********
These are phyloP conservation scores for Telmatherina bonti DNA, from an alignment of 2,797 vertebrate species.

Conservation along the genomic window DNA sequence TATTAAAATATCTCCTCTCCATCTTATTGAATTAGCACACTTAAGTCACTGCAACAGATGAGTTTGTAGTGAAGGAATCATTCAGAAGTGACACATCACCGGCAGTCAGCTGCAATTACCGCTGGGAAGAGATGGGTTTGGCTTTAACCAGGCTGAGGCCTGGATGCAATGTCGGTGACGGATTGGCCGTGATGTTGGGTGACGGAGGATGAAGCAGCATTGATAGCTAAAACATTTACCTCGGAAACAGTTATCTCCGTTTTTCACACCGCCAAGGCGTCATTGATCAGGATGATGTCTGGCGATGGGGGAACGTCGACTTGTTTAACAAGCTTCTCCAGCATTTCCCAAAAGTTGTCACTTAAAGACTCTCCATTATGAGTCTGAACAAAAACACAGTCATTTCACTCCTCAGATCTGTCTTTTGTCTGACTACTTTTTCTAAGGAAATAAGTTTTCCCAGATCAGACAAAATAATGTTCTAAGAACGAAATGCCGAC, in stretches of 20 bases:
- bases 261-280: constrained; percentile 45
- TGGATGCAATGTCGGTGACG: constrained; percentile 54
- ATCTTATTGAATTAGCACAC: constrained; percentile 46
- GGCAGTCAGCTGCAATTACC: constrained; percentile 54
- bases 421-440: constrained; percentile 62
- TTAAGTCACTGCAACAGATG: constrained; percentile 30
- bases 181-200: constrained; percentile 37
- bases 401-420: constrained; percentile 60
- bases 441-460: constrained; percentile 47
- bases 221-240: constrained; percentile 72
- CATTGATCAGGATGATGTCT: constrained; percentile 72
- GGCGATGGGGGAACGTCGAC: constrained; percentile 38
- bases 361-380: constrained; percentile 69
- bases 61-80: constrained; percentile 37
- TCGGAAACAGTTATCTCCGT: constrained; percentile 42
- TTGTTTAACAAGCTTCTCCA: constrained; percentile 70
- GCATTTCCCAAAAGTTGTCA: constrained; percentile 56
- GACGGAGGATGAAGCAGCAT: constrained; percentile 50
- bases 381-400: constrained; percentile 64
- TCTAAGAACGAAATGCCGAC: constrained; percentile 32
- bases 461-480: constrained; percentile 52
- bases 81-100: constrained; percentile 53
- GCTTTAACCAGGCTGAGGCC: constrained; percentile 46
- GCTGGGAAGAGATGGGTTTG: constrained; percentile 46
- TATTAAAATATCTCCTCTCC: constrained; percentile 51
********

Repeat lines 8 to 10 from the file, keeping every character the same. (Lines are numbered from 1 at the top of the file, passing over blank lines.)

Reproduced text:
- TTAAGTCACTGCAACAGATG: constrained; percentile 30
- bases 181-200: constrained; percentile 37
- bases 401-420: constrained; percentile 60